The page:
13December2017

NON-GOVERNMENTAL ORGANIZATION IN SPECIAL CONSULTATIVE STATUS WITH THE ECONOMIC AND SOCIAL COUNCIL OF THE UNITED NATIONS

Request to reverse Turkification of ancient Aramaic (Syriac) place‐names

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Honorable Minister Atalay,

We appeal to you on behalf of the Syriac Universal Alliance (SUA), the worldwide umbrella organization of all the national Federations of the Aramean/Syriac people (Turk.: Süryaniler).


With great enthusiasm, we have welcomed your audacious statements in the Turkish media relating to reverting the thousands of Turkish place‐names to their original languages. You were quoted as saying that this issue is currently not on your agenda, to which you added: “If there is a local demand, why not?” This demand, in fact, does exist among our people.

Ancient Aramaic place‐ and family names
Mr Minister, you may or may not be aware of the ancient history of our people in Turkey. Aramaic inscriptions as well as external evidence, such as Biblical and Assyrian sources, testify to the omnipresence of Semitic Aramean principalities (not to be confused with Indo‐ European Armenians) in southeastern Anatolia from the late second millennium BC onwards.
Modern Diyarbakır, for example, called Āmid since the earliest stages of Aramaic, was the capital of the city‐state Bēth Zammāni, which included the plateau of Mardin (an Aramaic plural form). Southeast of Āmid and currently belonging to the Mardin province, lies the region of Tur ‘Abdin, which again is Aramaic for “the mountain of the servants [of God].”
In his book on the early history of Tur ‘Abdin, Dr. Andrew Palmer observed about this area: “Not only are several of the village names still in use, even these types of farming and the same skill in metalwork are characteristic of the ancient Aramaic stock of Christians who are the hereditary inhabitants of the plateau.”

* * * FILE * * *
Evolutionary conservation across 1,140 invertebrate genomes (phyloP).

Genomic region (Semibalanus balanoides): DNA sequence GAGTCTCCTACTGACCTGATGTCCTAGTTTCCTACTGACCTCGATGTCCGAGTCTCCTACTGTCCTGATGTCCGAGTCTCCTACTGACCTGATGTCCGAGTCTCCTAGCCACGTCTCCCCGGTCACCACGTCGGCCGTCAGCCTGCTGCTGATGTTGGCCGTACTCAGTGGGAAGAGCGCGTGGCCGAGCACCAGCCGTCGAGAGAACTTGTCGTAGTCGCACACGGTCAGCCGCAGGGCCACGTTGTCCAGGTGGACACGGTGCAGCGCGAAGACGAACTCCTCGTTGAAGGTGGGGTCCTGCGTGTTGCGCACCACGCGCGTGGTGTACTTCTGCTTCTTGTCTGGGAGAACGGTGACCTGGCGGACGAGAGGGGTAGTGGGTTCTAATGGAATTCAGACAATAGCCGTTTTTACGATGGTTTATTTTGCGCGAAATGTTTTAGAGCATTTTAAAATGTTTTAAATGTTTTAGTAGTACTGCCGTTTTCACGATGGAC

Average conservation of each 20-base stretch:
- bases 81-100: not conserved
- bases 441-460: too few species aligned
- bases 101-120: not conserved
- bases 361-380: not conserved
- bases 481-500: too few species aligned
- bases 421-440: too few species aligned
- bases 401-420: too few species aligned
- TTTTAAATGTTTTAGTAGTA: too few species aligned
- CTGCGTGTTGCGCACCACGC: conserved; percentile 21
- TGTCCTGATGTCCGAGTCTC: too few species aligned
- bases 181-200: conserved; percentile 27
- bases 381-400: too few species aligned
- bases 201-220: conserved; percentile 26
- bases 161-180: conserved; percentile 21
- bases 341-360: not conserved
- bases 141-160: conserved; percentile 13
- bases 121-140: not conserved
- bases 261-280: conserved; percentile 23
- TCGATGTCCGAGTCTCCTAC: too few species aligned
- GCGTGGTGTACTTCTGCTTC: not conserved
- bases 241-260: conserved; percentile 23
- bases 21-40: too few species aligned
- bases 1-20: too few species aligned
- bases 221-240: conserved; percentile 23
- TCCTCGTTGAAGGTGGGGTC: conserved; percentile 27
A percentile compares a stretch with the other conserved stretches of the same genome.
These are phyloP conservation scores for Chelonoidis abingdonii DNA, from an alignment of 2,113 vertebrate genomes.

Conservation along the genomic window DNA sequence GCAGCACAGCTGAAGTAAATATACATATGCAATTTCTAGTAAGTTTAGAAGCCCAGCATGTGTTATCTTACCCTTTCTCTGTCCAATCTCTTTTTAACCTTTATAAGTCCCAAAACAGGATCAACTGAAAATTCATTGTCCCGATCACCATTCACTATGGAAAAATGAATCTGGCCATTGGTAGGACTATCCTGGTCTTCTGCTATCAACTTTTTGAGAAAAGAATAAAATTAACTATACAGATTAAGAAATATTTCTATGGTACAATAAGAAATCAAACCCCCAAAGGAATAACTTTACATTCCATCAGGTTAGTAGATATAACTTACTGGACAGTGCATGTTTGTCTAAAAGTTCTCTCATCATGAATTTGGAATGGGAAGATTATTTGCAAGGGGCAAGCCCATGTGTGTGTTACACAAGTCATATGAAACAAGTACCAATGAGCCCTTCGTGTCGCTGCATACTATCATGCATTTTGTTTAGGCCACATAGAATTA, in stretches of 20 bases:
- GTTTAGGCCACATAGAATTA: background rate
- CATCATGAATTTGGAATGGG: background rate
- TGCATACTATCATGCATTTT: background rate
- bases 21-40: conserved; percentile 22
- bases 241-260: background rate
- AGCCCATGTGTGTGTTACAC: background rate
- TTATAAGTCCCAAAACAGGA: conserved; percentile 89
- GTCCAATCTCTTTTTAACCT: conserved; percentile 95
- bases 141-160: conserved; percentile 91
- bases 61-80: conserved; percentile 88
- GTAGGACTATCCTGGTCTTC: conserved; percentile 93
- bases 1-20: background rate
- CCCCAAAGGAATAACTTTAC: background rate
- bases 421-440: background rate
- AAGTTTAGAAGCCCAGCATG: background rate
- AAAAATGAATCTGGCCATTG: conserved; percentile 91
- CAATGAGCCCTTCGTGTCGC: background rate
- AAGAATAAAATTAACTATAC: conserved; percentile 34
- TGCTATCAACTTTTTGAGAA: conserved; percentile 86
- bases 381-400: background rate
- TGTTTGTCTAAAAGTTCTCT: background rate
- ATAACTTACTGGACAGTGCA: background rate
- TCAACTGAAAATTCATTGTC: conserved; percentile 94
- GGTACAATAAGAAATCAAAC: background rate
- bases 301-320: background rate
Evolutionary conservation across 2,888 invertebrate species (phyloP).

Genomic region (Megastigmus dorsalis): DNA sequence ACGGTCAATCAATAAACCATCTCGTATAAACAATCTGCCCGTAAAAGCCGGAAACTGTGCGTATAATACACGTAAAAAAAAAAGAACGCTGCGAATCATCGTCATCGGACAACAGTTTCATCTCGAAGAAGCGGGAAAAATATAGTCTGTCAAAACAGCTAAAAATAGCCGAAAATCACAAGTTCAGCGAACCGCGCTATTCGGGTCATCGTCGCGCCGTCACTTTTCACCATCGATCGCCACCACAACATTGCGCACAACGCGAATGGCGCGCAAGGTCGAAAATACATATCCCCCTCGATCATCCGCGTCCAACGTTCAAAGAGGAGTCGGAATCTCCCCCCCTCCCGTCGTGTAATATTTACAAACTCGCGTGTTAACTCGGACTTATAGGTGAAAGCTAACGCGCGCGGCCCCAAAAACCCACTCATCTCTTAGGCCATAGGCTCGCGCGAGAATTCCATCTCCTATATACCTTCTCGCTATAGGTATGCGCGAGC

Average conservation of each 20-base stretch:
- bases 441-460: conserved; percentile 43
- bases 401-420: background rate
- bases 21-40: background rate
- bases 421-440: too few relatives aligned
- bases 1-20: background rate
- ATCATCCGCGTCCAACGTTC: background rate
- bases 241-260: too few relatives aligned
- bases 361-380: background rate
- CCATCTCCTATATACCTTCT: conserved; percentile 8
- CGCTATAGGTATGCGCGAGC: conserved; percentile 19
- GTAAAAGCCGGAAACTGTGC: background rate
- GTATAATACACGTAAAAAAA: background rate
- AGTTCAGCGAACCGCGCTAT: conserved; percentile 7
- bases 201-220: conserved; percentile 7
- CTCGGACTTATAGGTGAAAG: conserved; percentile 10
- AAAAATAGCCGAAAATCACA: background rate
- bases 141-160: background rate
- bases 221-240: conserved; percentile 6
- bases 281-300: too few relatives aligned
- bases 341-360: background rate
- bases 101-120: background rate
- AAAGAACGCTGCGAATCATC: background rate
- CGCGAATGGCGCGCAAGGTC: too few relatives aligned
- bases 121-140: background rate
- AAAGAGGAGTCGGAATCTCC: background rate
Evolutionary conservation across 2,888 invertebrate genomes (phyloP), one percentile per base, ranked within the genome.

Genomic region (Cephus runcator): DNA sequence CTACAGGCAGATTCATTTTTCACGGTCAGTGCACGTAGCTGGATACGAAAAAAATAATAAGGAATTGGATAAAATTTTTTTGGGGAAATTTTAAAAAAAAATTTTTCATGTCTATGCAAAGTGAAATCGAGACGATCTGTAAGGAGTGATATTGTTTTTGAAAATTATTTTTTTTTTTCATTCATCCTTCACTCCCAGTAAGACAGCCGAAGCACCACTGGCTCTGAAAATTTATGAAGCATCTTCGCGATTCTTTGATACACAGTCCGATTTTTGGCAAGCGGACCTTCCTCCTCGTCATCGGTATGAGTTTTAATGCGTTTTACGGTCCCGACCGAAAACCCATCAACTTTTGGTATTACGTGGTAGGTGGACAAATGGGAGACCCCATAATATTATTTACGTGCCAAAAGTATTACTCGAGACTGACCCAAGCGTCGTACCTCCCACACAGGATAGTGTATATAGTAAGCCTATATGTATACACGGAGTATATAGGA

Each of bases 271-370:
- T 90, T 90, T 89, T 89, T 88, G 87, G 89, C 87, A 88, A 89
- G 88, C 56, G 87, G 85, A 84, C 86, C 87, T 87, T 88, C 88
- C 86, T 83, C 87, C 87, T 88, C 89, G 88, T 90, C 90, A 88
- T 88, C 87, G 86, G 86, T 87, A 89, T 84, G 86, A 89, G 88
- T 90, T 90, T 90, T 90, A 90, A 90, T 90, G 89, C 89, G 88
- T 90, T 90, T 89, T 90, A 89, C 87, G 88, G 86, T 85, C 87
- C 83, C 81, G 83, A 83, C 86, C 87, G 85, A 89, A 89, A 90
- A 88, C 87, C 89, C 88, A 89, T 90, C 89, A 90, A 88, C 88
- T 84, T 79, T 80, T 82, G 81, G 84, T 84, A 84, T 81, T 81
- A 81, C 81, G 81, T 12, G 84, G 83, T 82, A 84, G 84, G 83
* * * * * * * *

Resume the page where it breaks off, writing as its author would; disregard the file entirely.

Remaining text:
In addition to the very old tradition of Aramaic toponyms that have been preserved to date, the way Aramaic family names/surnames are styled by means of B(ē) plus a personal name, usually a prominent ancestor, demonstrates that the familial identification of the present‐ day Arameans is inextricably connected with the typical Aramean society in Antiquity.

Excluded from Lausanne Treaty and subjected to onomatocide (“name‐murder”)
As you know, in 1923 Turkey signed the Peace Treaty of Lausanne. Despite the fact that Articles 37‐45 guaranteed the (inter)national protection and rights of the non‐Muslim and non‐Turkish nationals, the Arameans were never granted formal recognition by Turkey as a “minority” as formulated in this Convention. Consequently, they have never enjoyed their basic human rights, but instead had to suffer in many ways from discrimination.
For example, in theory the Arameans should have been given “an equal right to establish, manage and control at their own expense, any charitable, religious and social institutions, any schools and other establishments for instruction and education, with the right to use their own language and to exercise their own religion freely therein” (Art. 40). In practice, however, Aramean teachers were imprisoned for teaching Aramaic. In more recent times, state officials had even attempted to permanently close down the Christian monasteries of Kurkmo/Zafaran in Mardin (1978) and Mor Gabriel in Midyat (1997) for teaching Aramaic.
In the decades following Turkey’s ratification of the Lausanne Treaty, several state policies and methods were implemented in order to Turkify all the ‘minorities’ in Turkey, irrespective of their ethno‐religious and linguistic backgrounds. A case in point concerns the Turkification of indigenous names, which had begun as early as 1915. But the most notable years are in:

  • 1934, when the “Surname Law” was adopted by the Turkish Government. This law prohibits the use of non‐Turkish sounds, letters and full names.
  • 1957, when the “Expert Commission for Name Change” was created. In the next 21 years, the names of no less than 28,000 villages were changed. Between 1983 and 2000, this committee continued its work and renamed another 200 villages. Turkey’s systematic efforts to destroy existing geographical and personal names have been described as onomatocide (“name‐murder”; Prof. Jan Sanders) and as toponymical engineering, owing to its conceptual proximity to the more familiar and similarly destructive phenomenon of demographic engineering (Dr. Kerem Öktem).

Request of the indigenous Aramean people
Among all the Aramaic‐speaking Christians in the world, SUA is the only NGO with a Special Consultative Status at the Economic and Social Council of the UN. As the recognized voice of the Aramean (Syriac) people, SUA requests that your Government not neglect the Arameans, but treats them with equality and dignity in a truly democratic Turkish Republic.

 

 

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